Colin G. Calloway: The Victory with No Name
I think it’s safe to say that most Americans have not given much thought to the very early history of the United States. During the first decades after the country was formed, there was much concern about the survival of the new nation. The British were still well established in the north, the Spanish were in the south and southwest, and large numbers of Indians inhabited the vast area to the west. Pressure was being exerted on the federal government to open these western lands to settlement, putting the US on a collision course with the natives who lived there.
This area was known as the Northwest Territory – comprising what are now the states of Ohio, Indiana, Illinois, Michigan, Wisconsin and parts of Minnesota. Almost all Americans dismissed the land claims of the Native Americans. These tribes they saw simply as impediment to American growth. While some American leaders preferred to purchase the Indians’ land, the need for the government to pay its debts by selling (Indian owned) land overwhelmed all other concerns, and led ultimately to a war of extermination with the tribes.
Historian Colin G. Calloway is exceptionally perceptive and knowledgeable about the early history of the United States of America. This short, well written book focuses on a single unnamed battle that took place in late 1791 in what is now Fort Wayne, Indiana. In this period, before there was a standing army, President George Washington ordered Arthur St. Clair, the governor of the Northwest Territory, to direct a military campaign aimed at defeating the tribes that had refused to accept the unfair land deals the United States had proposed to them.
Calloway shows that the Native Americans were well organized and well-led, both politically and militarily. This surprised St. Clair as much as it may surprise us today. The American Indians were led by Little Turtle of the Miamis, Blue Jacket of the Shawnees and Buckongahelas of the Delawares (Lenape). Their war party numbered more than one thousand warriors, and included a large number of Potawatomis from eastern Michigan, a broad confederacy presaging similar Indian efforts to come in later years.
As Calloway points out: “Indians fielding a multinational army, executing a carefully coordinated battle plan worked out by their chiefs, and winning a pitched battle—all things Indians were not supposed to be capable of doing—routed the largest force the United States had fielded on the frontier.” It’s useful to note that the American army was poorly organized, included a large number of ill-trained militia, and was also victimized by crooked suppliers, starting a longstanding American tradition of private gain by military purveyors we recognize all too well today.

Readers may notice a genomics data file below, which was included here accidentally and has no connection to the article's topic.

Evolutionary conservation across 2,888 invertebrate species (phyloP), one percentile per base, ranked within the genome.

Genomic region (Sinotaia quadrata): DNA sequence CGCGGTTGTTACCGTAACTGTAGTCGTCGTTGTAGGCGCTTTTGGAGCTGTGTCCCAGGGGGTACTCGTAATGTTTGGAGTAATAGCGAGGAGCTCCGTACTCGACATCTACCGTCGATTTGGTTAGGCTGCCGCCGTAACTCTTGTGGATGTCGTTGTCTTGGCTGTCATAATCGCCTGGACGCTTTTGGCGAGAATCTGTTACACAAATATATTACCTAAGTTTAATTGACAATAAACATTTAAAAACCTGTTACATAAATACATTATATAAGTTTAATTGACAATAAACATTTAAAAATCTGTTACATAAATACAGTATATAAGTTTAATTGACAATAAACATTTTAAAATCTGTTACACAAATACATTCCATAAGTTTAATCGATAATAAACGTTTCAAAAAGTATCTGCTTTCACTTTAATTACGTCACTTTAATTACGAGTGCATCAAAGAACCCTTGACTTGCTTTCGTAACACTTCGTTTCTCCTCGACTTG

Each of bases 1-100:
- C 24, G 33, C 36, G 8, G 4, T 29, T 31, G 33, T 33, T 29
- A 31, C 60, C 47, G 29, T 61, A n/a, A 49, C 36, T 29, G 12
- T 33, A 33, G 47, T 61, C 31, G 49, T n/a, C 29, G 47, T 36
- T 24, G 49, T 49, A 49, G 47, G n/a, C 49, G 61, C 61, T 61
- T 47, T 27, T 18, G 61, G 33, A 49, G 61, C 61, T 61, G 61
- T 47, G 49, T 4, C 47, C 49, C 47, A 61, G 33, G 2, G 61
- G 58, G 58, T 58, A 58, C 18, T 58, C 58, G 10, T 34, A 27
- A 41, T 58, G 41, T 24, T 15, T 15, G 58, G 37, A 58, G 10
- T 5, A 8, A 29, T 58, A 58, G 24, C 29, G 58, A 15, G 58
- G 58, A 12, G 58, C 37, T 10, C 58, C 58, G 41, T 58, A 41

Unfortunately for the Native Americans, their victory was short lived. The stunning American defeat led directly to a number of changes in the way the new government operated. The House of Representatives initiated the first investigation of the executive branch, Congress established a standing army and gave the president authority to wage war. A liquor tax was created to finance the Army (which led to the Whiskey Rebellion that ironically, President Washington used the tax-financed militia to put down). The Indian confederacy did not last, and in 1794, General “Mad Anthony” Wayne built Fort Recovery and defeated another Indian war party at the Battle of Fallen Timbers, ultimately bringing an end to Northwest Territory Indian resistance and opening the way for the first stage of westward growth of the new American nation.
There is so much interesting history that relates directly to the story told in this book. It’s a compelling read for anyone interested in the early period of the American republic. My conversation with Colin Calloway reflects the stirring nature of his book, and the breadth of his knowledge. This book is an important American story, well told, and I highly recommend it.
Colin Calloway is the author of a number of excellent works, including one of my personal favorites, One Vast Winter Count: The Native American West before Lewis and Clark. He is the John Kimball, Jr. 1943 Professor of History and Professor of Native American Studies at Dartmouth, where he has taught since 1990. He received his Ph.D. from the University of Leeds in England.